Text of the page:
Well, I was asked something that a man would never have been asked—I was asked to promote the Icelandic wool—coats, dresses and later sweaters—which Icelanders were starting to market abroad. On all my official visits I made a point of introducing Icelandic products, something that is not as well remembered today. For instance, I often travelled with a cook, my Hilmar—Hilmar B. Jónsson, who is now vice chair of the World Association of Chefs Societies—to introduce Icelandic food exports. We often brought a chest full of Icelandic food to put out on an exhibition table when we went abroad.

So [when I went to meet Queen Margaret] I had been given this marvellous sheepskin coat to wear and when I got off the plane the queen was standing there, very tall in this long mink coat, and I had the feeling I looked like a snowball rolling down the stairs from the plane. It was marvellous publicity because it was in all of the papers the next day. The Danish visit was a great success. We got along well together, and I was in wool the whole time for my Icelanders.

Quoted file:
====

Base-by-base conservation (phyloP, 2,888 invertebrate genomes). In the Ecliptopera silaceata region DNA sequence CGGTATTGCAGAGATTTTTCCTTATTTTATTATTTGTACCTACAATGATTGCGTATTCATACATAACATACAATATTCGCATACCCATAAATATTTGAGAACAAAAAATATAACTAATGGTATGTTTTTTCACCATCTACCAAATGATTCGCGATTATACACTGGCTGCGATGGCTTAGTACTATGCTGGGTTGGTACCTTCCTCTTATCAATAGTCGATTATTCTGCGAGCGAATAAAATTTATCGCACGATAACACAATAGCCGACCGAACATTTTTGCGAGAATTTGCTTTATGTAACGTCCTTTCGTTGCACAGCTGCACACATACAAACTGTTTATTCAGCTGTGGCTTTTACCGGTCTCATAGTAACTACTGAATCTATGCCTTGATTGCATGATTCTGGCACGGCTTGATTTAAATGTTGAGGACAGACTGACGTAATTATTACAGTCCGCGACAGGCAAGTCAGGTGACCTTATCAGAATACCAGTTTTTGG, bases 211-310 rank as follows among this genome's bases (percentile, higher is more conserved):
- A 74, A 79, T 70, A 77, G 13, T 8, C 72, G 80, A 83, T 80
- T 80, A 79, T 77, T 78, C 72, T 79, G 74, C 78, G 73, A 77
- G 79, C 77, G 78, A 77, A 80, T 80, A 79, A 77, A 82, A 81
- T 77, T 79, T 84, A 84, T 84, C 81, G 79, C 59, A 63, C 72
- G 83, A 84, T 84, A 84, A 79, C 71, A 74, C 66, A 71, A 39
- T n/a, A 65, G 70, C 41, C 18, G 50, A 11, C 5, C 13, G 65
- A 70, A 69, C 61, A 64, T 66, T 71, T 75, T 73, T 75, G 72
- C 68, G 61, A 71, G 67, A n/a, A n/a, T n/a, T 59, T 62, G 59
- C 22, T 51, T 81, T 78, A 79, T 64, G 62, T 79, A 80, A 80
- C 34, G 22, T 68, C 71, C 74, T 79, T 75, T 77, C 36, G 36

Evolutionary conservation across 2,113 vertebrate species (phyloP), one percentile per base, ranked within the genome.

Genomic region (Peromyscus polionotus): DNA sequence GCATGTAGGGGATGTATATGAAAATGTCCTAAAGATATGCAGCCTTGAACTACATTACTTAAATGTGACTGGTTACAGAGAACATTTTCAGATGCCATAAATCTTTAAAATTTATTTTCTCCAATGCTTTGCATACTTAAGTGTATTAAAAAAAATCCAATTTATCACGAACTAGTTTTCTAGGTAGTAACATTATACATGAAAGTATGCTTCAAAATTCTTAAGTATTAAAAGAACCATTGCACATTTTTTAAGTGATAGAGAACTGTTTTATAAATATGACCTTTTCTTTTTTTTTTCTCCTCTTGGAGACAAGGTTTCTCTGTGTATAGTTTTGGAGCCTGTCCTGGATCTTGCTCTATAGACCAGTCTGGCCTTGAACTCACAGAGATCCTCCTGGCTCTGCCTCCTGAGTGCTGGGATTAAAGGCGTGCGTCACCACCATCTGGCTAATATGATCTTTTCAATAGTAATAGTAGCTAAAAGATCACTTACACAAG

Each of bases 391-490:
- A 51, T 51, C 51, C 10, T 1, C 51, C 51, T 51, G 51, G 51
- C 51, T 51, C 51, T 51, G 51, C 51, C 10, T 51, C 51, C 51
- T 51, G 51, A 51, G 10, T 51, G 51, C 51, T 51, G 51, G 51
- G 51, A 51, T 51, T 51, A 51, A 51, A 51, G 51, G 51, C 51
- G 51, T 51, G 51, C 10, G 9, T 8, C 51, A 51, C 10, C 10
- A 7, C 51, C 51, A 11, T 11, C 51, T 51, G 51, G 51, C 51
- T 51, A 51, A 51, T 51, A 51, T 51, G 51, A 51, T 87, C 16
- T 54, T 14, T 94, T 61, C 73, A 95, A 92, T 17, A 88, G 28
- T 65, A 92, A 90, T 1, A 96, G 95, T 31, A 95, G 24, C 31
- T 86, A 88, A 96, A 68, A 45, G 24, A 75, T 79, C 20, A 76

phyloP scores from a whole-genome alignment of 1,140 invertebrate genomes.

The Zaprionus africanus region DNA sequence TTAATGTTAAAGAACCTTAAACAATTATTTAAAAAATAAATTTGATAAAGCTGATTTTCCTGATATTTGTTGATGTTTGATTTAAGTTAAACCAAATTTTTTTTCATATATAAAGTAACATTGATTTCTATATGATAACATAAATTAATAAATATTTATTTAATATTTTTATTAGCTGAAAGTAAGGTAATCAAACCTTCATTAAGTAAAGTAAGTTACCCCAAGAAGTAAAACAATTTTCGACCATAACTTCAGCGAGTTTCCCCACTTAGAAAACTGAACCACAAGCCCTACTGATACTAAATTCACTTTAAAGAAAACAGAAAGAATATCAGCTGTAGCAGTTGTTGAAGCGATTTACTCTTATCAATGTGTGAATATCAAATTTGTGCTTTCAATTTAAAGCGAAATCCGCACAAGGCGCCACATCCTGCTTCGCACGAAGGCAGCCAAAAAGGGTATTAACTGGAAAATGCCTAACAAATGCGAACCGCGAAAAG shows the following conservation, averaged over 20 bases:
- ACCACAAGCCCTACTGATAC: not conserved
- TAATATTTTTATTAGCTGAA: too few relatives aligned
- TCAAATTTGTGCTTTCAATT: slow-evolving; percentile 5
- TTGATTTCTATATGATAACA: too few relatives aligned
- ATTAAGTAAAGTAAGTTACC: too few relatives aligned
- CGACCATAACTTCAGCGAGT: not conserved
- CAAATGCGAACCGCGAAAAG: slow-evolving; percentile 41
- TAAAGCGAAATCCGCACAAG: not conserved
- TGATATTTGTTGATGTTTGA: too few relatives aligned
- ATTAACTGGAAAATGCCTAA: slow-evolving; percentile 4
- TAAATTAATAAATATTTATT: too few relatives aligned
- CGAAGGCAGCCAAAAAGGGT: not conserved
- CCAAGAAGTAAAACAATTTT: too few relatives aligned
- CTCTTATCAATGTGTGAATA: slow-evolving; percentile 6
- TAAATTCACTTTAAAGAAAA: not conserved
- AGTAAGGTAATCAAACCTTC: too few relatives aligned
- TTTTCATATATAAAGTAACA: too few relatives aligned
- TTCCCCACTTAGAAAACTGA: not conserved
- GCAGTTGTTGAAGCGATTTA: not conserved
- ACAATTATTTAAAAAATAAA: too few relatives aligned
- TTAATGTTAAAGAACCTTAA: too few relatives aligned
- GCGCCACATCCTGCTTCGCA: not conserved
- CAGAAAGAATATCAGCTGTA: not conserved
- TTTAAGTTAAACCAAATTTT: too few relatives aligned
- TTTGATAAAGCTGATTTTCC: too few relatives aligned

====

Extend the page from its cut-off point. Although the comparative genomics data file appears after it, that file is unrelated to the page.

Right, and it was made by the Sláturfélag Suðurlands tannery [whose best selling product is a hot dog]. Is there any other outfit at the exhibit that you think is particularly significant or worth talking about? 

Well, I made a point of being elegant at dinners with my hosts in foreign countries and of course in Iceland as well. Most of the time I was wearing something that had been designed for me. For instance, on my first official visit to Denmark I wore a long white evening gown that was designed by Valentino in Italy.